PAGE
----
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The purpose of Evidence-Based Mental Health is to alert clinicians working in the field of mental health to important and clinically relevant advances in treatment (including specific interventions and systems of care), diagnosis, aetiology, prognosis/outcome research, quality improvement, continuing education, and economic evaluation. We will do this by selecting original and review articles whose results are most likely to be accurate and clinically useful. The articles are then summarised in value added abstracts and a commentary by a clinical expert is added.

Our target audience is psychiatrists, psychologists, nurses, occupational therapists, pharmacists, and other professionals whose clinical work can be enhanced by up to date knowledge of research in mental health. The nature of work in mental health is multidisciplinary and the aim of Evidence-Based Mental Health will be to inform mental health clinicians from all disciplines of highly relevant developments within the overall field. Evidence-Based Mental Health will cover articles concerned with a broad range of mental health problems including adults, children, older adults, people with learning disabilities, people with head injuries, drug and alcohol problems, personality disorders, and individuals who have developed psychiatric and psychological problems as a result of trauma, and psychological or psychiatric problems of people with physical health problems.

The procedures that are used to select and abstract journal articles are based closely on those developed by our sister journal Evidence-Based Medicine. These procedures are:

  • Selecting, using prestated, empirically derived criteria, the best original and review articles on the causes, course, diagnosis, prevention, treatment, quality of care, or economics of disorders in mental health

  • Introducing these articles with declarative titles stating the clinical bottom line and summarising them in structured abstracts that describe their objectives, methods, and results

  • Adding brief commentaries prepared by clinical experts to place each study in its clinical healthcare context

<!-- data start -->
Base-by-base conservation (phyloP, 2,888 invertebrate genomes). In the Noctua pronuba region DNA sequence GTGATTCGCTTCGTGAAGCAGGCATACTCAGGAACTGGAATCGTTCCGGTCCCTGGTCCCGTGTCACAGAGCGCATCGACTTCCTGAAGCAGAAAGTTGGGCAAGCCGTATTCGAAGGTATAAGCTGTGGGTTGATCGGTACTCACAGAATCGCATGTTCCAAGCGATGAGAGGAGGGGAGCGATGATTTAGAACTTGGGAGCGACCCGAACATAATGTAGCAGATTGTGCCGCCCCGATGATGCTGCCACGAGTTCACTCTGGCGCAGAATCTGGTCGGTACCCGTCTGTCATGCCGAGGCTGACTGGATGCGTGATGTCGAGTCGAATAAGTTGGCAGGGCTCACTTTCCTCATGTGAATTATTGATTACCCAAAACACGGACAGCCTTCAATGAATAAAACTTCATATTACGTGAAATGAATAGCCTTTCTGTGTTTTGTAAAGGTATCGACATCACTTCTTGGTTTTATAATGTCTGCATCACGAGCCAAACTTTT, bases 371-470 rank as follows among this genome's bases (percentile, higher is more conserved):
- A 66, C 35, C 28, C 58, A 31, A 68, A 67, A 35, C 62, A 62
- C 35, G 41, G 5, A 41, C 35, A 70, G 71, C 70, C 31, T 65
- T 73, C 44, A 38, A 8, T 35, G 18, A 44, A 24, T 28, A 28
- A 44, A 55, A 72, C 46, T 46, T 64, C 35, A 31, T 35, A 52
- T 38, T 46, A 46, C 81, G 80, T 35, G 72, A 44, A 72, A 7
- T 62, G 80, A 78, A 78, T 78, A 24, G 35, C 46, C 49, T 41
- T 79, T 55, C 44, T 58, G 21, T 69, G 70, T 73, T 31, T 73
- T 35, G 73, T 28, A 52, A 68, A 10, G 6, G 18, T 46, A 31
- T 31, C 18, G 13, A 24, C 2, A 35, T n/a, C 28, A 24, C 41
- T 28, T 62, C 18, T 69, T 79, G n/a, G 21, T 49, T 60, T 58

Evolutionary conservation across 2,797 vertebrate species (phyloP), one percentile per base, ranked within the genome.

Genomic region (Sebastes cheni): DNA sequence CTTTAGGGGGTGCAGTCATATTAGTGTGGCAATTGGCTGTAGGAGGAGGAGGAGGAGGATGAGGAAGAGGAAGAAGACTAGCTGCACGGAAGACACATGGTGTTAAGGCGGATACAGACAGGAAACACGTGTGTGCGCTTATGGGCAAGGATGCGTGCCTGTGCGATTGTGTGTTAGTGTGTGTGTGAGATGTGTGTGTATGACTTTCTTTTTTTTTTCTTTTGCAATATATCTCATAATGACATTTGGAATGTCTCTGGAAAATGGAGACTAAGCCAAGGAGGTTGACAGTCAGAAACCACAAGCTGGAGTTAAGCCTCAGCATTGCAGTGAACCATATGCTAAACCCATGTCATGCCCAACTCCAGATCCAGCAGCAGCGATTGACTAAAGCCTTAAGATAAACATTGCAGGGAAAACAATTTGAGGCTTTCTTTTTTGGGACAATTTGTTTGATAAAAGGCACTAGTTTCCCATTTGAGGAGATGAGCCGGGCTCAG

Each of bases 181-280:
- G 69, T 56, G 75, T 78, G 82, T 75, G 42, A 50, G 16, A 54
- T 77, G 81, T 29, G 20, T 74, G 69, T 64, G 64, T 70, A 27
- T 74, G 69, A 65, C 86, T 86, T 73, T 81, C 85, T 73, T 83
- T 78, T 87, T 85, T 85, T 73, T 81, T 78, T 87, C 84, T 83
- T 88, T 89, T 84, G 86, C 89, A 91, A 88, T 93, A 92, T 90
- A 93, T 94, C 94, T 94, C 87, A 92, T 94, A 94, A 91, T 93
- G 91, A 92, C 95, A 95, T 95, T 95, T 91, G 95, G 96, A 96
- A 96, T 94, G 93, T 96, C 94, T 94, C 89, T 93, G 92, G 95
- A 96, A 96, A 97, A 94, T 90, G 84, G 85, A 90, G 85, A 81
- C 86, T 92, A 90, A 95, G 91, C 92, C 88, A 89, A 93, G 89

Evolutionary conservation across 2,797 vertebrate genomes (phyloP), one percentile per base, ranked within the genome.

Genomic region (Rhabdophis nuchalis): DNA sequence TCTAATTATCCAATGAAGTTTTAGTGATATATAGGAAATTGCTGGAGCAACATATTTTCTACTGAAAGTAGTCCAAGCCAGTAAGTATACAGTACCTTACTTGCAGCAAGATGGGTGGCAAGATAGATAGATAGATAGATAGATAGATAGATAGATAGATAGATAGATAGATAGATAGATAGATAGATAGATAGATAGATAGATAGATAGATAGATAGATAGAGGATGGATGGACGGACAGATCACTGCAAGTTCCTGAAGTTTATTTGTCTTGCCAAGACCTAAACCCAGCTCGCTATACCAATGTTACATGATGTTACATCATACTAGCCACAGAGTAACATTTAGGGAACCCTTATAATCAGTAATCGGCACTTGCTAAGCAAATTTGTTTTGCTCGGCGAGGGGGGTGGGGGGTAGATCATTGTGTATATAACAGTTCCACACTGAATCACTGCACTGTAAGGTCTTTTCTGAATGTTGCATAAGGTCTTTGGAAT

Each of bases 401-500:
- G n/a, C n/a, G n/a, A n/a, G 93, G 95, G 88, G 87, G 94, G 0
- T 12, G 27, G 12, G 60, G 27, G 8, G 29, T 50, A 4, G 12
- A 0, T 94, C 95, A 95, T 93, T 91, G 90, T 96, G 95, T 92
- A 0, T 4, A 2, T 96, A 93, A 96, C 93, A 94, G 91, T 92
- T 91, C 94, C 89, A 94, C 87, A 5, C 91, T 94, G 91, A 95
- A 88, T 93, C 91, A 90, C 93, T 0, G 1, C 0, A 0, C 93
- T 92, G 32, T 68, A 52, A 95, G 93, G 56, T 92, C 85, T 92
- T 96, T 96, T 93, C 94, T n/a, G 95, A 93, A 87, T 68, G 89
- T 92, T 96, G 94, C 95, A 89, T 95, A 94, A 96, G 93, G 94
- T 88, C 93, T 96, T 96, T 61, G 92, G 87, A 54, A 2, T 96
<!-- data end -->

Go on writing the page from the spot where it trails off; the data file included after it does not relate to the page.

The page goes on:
• Disseminating these summaries to clinicians as soon as possible after the publication of the original article.

Evidence-Based Mental Health is published quarterly by the BMJ Publishing Group under the editorship of Dr John Geddes at the University of Oxford, Shirley Reynolds at the University of East Anglia, and Dr David Streiner, Dr Peter Szatmari, and Dr R Brian Haynes (coordinating editor) at McMaster University in Canada. The Health Information Research Unit of the Department of Clinical Epidemiology and Biostatistics at McMaster University hosts the editorial office for the service.

The following journals are regularly reviewed:

  • Acta Psychiatrica Scandinavica

  • Age and Ageing

  • American Journal of Psychiatry

  • American Psychologist

  • Archives of General Psychiatry

  • BMJ

  • Behaviour Research and Therapy

  • British Journal of Clinical Psychology

  • British Journal of Psychiatry

  • Canadian Journal of Psychiatry

  • Clinical Psychology Science and Practice

  • Cochrane Library

  • Cognitive Therapy and Research

  • Health Psychology

  • International Journal of Eating Disorders

  • International Journal of Geriatric Psychiatry

  • JAMA

  • Journal of Abnormal Psychology

  • Journal of Affective Disorders

  • Journal of the American Academy of Child and Adolescent Psychiatry

  • Journal of the American Geriatrics Society

  • Journal of Child Psychology and Psychiatry and Allied Discipines

  • Journal of Clinical and Experimental Neuropsychology

  • Journal of Clinical Psychiatry

  • Journal of Clinical Psychopharmacology

  • Journal of Consulting and Clinical Psychology

  • Journal of Counseling Psychology

  • Journal of Nervous and Mental Disease

  • Journal of Neurology, Neurosurgery, and Psychiatry

  • Journal of Neuropsychiatry and Clinical Neurosciences

  • Lancet

  • New England Journal of Medicine

  • Psychiatry Interpersonal and Biological Processes

  • Psychological Assessment

  • Psychological Bulletin

  • Psychological Medicine

  • Psychology and Aging

  • Psychopharmacology Bulletin

  • Psychosomatic Medicine

  • Schizophrenia Bulletin

  • Schizophrenia Research

This list of journals is subject to modification based on the relative performance of each journal according to the criteria set out below; we also assess journals nominated by our readers.

Criteria for selection and review of articles for abstracting

All articles in a journal issue are considered for abstracting if they meet the following criteria:


  • Original or review articles

  • In English

  • About humans

  • About topics that are important to the practice of clinicians in the broad field of mental health.

Studies of prevention or treatment must meet these additional criteria:

  • Random allocation of participants to comparison groups

  • Follow up (end point assessment) of at least 80% of those entering the investigation

  • Outcome measure of known or probable clinical importance

  • Analysis consistent with study design.

Studies of diagnosis must meet these additional criteria:

  • Clearly identified comparison groups, at least one of which is free of the disorder or derangement of interest

  • Interpretation of diagnostic standard without knowledge of test result

  • Interpretation of test without knowledge of diagnostic standard result